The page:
Connections gives our clients the opportunity to thrive in a creative, fun, learning environment with other adults who have intellectual and developmental disabilities. With daily scheduled activities, we create a positive atmosphere where our clients feel safe and engaged. Direct Support professionals who go above and beyond like Randell working on reading skills with John. Welcoming visitors from the community like Deputy Anderson, and his police dog arrow. Our clients loved meeting Arrow and watching him take down a “bad guy” who was actually the deputy’s brother in protective gear.
Connections also offer an art program called Studio five9. The artist work with traditional mediums such as painting, drawing, and bead work but as of this year, studio five9 also offers our folks the opportunity to create furniture in the new wood shop. learn more at studiofive9.com As for Joe, the wood shop has really helped him find his confidence and a purpose. All of the pieces our artist create are available to purchase, and the proceeds go directly to the artist.
Thanks to the Purdue Master Gardner's, Connections has its very own raised bed garden. Our clients can spend the afternoon harvesting vegetables in the sunshine while learning life skills and increasing dexterity. Fresh herbs and vegetables in the Summer and in the Fall, pumpkins and squash, our clients help in the full process from planting in the Spring to Winter clean up.
Our employment services program is our largest division. Did you know that 20% of the workforce in the United States is made up of people with a disability? Corvilla Employment Services offers job matching, which includes job shadowing or an internship to help the client and the employer decide what position would be the best fit.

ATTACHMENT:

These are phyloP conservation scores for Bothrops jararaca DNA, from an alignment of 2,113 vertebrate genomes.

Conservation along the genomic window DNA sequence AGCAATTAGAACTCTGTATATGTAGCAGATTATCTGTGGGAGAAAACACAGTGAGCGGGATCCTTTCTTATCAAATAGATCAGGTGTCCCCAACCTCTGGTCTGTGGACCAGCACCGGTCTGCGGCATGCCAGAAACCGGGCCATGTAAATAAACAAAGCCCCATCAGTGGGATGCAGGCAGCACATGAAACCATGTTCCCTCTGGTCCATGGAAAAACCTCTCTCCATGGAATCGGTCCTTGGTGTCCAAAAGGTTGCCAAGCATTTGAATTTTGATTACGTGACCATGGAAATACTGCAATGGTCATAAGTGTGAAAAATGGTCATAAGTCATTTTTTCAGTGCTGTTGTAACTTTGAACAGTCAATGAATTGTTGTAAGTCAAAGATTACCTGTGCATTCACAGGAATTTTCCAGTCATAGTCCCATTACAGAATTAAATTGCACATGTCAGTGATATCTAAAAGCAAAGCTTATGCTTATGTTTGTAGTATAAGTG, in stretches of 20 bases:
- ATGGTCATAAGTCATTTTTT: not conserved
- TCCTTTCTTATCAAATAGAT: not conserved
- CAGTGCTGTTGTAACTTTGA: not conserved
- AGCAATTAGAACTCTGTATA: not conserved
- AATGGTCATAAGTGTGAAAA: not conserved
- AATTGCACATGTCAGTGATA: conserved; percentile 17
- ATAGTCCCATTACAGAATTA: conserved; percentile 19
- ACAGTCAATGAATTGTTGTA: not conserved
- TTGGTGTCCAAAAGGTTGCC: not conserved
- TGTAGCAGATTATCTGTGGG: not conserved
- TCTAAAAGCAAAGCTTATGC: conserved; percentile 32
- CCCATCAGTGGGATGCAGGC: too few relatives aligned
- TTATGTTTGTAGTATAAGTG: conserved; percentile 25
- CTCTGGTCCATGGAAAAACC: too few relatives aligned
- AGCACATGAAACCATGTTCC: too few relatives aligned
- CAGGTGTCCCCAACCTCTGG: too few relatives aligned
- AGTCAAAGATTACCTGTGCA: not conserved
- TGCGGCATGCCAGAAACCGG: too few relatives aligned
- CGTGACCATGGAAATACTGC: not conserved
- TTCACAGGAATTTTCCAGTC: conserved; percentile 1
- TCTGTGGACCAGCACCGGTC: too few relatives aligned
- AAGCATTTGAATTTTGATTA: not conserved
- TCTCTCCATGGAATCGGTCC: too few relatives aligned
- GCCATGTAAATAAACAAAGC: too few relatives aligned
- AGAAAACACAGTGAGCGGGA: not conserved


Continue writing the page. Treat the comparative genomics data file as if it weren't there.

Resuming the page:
Above is is Katie and Liam both work for Martins and love their jobs! Molly, above right, works for Notre Dame food services and is one of the hardest workers we have seen. Our Employment Services department helps individuals who want to get back into the workforce or are entering it for the first time. They support and encourage independence and responsibility.
The PreETS program or Pre employment transition services is a branch of our employment services program. It offers students ages 14-22 with an IEP or 504 plan who qualify for vocational rehab assistance in the transition from HS to the workforce. Through this program, we serve 11 schools, 250 students provided 5560 hours of service and work with 50 local business.
This program allows students to work their way through the steps of career and college exploration, internships, self-advocacy, and workplace readiness.
Above is Graduation Day at Hubbard Hill which has been an excellent pre ETS partner and even threw our students a formal graduation party upon completion of the program. Several of the students went on to work as traditional employees of Hubbard Hill, and others went on to work with different companies. The PreEST program is so important to many students who only remain in school because of it.
Corvilla’s growth over the past five years is a testament to the dedication and vision of its leadership and staff. In October, we will celebrate our 60th birthday. I think about the parents who, 60 years ago, began this journey down an uncharted path. I am not sure they could have imagined where Corvilla would be today. But I like to believe that they would be proud of what Corvilla has accomplished.